EU destination-based VAT to combat €50bn fraud

Wed 4th Oct 2017

Today, the European Commission (EC) published details of a 2022 proposal to shift the EU VAT regime from an origin-based system to a destination based one. This means taxing cross-border B2B sales at the rate of the country of the customer rather than that of the seller. The seller would then report and pay the foreign VAT through their home VAT return in single ‘one stop shop’ tax portal managed by their tax authority.  This mirrors the e-services B2C MOSS VAT reforms of 2015.

The aim is to cut missing-trader EU VAT fraud, estimated at €50bn pa, by up to €40bn. The change will end the VAT nil-rating on B2B sales between member states, but may result in companies having to pay and recoup up to €342bn per annum in new, cross border VAT cash flows for goods.  This could extend to €517bn when commercial services are included later in stage two.

A destination-based VAT proposal will likely face stiff opposition from a number of member states who will be weary of passing control of their tax collections to fellow member states.

Origin based EU VAT – the 24 year ‘temporary’ regime

Currently, B2B sales of most good and services across any EU member state border are subject to VAT of the Seller’s country – Origin-based VAT. To alleviate buyers from having to reclaim billions of foreign VAT in the country of their foreign sellers, the ‘reverse charge’ simplification shifts the VAT to the buyer. This is done by the buyer entering both the purchase and the sale twice in their own, domestic VAT return. There is therefore no requirement to pay VAT – hence the sale is zero-rated for VAT purposes.

The system has functioned since the introduction of the EU’s Single Market in November 1993 with the intention of it being a temporary, 4-year measure. It was planned that all countries would harmonise their VAT regimes. However, this agreement has never been achieved – largely because EU countries have diverging VAT rates.

EC Destination-based proposal – follows MOSS model

The EC has long abandoned the plan to make the origin basis the permanent solution for the EU VAT regime. Instead, it is now proposing that VAT on cross-border B2B sales will be due in the country of the buyer – as for domestic sales.  Initially for goods; but also for services at some later date.  For example, if a German seller has a Polish business customer, they would charge 23% Polish VAT instead of nil-rating the sale.  The German company would collect and pay the Polish VAT due to the German tax authorities. The German tax office would next repatriate the VAT to the Polish tax authorities. The mechanism has already been adopted for the Mini One-Stop-Shop (MOSS) system, introduced on B2C cross-border sales of electronic services.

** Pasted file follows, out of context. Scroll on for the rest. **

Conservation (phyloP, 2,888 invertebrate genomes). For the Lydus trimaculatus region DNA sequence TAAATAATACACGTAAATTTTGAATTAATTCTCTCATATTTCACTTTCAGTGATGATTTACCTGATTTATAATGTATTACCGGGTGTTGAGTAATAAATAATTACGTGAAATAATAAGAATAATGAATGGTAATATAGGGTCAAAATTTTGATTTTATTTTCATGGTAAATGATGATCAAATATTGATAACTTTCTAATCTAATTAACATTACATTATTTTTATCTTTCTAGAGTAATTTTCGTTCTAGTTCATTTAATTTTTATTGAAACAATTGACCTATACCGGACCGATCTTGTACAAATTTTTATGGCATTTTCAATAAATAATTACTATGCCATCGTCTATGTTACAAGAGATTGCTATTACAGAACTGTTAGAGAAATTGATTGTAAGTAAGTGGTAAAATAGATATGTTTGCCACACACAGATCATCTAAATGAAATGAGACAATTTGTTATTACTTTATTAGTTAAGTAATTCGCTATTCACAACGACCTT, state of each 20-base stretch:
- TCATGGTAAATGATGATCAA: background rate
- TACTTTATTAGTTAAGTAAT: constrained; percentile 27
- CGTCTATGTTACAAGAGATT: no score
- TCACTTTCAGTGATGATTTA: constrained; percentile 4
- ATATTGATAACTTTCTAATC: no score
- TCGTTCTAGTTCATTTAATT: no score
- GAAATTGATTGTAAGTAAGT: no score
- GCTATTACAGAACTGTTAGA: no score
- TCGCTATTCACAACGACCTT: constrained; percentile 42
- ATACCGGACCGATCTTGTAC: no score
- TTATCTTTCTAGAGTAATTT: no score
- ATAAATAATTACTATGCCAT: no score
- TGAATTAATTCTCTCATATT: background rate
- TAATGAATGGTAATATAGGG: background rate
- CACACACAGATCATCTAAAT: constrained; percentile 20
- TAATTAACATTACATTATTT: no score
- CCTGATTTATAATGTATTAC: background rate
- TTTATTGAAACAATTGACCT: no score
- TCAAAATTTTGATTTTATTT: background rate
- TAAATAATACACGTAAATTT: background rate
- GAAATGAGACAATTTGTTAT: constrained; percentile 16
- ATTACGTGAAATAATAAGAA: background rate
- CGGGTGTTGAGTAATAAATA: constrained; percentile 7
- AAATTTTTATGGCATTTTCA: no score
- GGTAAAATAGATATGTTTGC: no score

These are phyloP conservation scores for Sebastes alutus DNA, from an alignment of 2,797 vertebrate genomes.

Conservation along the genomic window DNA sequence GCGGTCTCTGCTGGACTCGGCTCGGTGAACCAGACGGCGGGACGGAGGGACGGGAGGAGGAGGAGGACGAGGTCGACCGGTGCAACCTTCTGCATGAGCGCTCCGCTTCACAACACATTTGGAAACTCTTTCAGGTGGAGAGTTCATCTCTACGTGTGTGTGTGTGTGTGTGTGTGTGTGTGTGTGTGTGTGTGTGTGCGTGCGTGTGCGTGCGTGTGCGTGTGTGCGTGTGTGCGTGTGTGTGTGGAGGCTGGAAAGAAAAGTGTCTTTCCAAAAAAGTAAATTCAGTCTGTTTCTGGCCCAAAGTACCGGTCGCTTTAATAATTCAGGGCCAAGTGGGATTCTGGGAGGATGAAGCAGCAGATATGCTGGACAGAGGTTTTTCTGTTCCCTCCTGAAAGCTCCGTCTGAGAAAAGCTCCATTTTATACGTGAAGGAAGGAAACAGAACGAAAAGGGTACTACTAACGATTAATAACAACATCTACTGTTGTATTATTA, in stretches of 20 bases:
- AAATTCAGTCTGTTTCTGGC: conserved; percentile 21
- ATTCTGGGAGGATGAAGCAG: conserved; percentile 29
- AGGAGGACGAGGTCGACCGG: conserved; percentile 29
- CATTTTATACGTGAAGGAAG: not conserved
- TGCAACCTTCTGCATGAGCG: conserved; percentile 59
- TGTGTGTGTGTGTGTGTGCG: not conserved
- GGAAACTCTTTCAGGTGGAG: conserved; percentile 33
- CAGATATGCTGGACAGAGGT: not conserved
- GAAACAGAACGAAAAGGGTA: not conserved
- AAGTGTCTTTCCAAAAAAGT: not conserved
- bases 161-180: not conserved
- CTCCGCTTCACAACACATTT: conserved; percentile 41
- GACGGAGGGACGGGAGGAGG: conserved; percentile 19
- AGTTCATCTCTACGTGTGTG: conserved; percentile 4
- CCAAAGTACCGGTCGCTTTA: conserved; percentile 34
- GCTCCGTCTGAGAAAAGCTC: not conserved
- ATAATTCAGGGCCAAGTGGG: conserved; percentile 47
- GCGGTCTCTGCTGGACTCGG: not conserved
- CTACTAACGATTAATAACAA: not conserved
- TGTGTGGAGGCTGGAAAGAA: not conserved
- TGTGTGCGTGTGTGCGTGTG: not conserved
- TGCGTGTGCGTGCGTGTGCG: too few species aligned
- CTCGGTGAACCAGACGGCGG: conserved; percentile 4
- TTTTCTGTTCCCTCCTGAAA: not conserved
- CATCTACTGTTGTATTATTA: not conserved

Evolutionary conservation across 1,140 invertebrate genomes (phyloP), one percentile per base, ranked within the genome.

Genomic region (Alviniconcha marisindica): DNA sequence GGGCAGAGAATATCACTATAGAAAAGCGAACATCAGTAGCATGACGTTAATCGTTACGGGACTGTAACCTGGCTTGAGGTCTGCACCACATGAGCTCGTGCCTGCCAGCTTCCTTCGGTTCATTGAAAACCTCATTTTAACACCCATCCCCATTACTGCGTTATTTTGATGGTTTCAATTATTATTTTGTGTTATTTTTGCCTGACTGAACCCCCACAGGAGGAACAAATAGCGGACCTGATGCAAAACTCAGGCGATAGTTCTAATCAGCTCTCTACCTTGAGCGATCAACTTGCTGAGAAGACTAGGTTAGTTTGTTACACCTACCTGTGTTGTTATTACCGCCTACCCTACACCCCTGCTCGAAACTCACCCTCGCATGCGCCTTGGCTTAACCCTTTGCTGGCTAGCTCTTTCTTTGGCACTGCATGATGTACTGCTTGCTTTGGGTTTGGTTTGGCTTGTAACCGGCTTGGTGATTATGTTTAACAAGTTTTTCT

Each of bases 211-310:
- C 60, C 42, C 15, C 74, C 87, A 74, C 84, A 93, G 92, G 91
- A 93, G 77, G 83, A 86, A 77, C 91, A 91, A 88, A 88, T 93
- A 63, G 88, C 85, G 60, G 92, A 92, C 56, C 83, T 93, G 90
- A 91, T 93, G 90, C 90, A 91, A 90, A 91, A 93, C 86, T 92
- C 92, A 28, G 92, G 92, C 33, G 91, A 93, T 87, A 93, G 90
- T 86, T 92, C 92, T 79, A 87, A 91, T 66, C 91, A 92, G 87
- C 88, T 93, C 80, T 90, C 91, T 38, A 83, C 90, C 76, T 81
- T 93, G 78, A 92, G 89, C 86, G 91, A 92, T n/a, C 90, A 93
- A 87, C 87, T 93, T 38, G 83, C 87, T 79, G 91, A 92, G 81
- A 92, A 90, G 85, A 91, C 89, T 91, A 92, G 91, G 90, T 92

The EC is proposing a two-stage implementations, with goods first from 2022, followed by services.

Detailed legislation will be produced in 2018 to update the EU VAT Directive.  There will also be simplified VAT invoices requirements, with Sellers no only having to comply with their own local laws.

2019 package of reforms

A first step towards the new system will be a series of immediate reforms for January 2019. This will includes the introduction of a Certified Taxable Person (see below).  They will enjoy simplified rules on moving stock to a recognised buyer – consignment stock.  Verification of the B2B’s VAT number via the VIES system will become a requirement for zero-rating intra-communinity supplies.  Chain supply VAT compliance rules will be harmonised across the EU states on the treatment of transport services.  Also, the rules on providing proof of intra-community supplies will be relaxed.

Certified Taxable Person will continue to use old, reverse charge

The concept of a ‘Certified Taxable Person’ will also be introduced.  This is modelled on the customs equivalent of an Authorised Economic Operator). These nominated tax payers, with a clean tax history, will be entitled to continue to use the reverse charge and not charge or collect the VAT of their customers’ countries. This may present some challenges in agreeing the qualification for this status, and tracking it.

€50bn missing trader, carousel fraud

The zero-rating simplification has opened up the EU to extensive VAT fraud by criminal gangs over the past 10 years. They set-up companies simulating nil VAT cross-border sales, but actually sell the goods in their own country with VAT which they then keep. Complex variations include scores of companies in multiple countries purporting to sell and resell the same fictitious goods – a scheme known as carousel fraud.

The EC estimates this type of fraud costs member states €50bn per annum. It has affected a number of sectors in particular, including: computer chips; mobile phones; computer tablets; carbon trading; precious metals and stones; and wholesale electricity.  The EU does provide for a limited use of the domestic reverse charge to combat this to an extent.



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